Some hagiographic legends state that his father was a king named Suddhodana, his mother was Queen Maya, he was born in Lumbini gardens. However, scholars such as Richard Gombrich consider this a dubious claim because a combination of evidence suggests he was born in the Shakyas community – one that gave him the title Shakyamuni, the Shakya community was governed by a small oligarchy or republic-like council where there were no ranks but where seniority mattered instead; some of the stories about Buddha, his life, his teachings, claims about the society he grew up in may have been invented and interpolated at a time into the Buddhist texts. According to the Buddhist sutras, Gautama was moved by the innate suffering of humanity and its endless repetition due to rebirth, he set out on a quest to end this repeated suffering. Early Buddhist canonical texts and early biographies of Gautama state that Gautama first studied under Vedic teachers, namely Alara Kalama and Uddaka Ramaputta, learning meditation and ancient philosophies the concept of "nothingness, emptiness" from the former, "what is neither seen nor unseen" from the latter.
Finding these teachings to be insufficient to attain his goal, he turned to the practice of asceticism. This too fell short of attaining his goal, he turned to the practice of dhyana, which he had discovered in his youth, he famously sat in meditation under a Ficus religiosa tree now called the Bodhi Tree in the town of Bodh Gaya in the Gangetic plains region of South Asia. He gained insight into the workings of karma and his former lives, attained enlightenment, certainty about the Middle Way as the right path of spiritual practice to end suffering from rebirths in Saṃsāra; as a enlightened Buddha, he attracted followers and founded a Sangha. Now, as the Buddha, he spent the rest of his life teaching the Dharma he had discovered, died at the age of 80 in Kushinagar, India. Buddha's teachings were propagated by his followers, which in the last centuries of the 1st millennium BCE became over 18 Buddhist sub-schools of thought, each with its own basket of texts containing different interpretations and authentic teachings of the Buddha.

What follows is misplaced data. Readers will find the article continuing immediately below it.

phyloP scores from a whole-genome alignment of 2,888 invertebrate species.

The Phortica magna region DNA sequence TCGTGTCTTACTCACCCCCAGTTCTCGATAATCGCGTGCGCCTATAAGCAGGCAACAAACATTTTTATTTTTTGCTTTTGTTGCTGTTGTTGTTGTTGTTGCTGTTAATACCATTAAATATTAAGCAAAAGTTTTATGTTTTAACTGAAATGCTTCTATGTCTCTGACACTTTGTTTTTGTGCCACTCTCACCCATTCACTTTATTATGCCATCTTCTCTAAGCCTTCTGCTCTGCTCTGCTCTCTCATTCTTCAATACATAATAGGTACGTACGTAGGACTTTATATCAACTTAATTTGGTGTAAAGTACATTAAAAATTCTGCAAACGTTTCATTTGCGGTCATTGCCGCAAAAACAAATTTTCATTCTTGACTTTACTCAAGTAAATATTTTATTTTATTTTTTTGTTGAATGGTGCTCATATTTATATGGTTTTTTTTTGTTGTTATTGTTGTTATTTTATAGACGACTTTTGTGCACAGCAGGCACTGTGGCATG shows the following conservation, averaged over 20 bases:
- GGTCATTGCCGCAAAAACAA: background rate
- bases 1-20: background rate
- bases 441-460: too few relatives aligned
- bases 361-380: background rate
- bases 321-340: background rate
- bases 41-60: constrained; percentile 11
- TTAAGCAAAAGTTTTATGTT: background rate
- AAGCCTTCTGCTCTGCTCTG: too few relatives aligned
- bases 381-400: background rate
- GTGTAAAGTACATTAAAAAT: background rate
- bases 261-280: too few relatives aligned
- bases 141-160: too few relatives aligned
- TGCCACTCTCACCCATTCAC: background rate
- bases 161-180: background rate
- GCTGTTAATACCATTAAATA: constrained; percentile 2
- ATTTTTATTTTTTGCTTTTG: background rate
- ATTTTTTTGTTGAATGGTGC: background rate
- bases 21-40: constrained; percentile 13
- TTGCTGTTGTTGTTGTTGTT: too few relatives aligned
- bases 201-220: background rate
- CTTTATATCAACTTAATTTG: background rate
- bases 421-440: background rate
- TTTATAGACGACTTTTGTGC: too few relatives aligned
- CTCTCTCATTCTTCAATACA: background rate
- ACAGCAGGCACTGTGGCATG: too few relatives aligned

The Four Truths express the basic orientation of Buddhism: we crave and cling to impermanent states and things, dukkha, "incapable of satisfying" and painful. This keeps us caught in saṃsāra, the endless cycle of repeated rebirth and dying again, but there is a way to liberation from this endless cycle to the state of nirvana, namely following the Noble Eightfold Path. The truth of dukkha is the basic insight that life in this mundane world, with its clinging and craving to impermanent states and things is dukkha, unsatisfactory. Dukkha can be translated as "incapable of satisfying," "the unsatisfactory nature and the general insecurity of all conditioned phenomena". Dukkha is most translated as "suffering," but this is inaccurate, since it refers not to episodic suffering, but to the intrinsically unsat
National Diet Library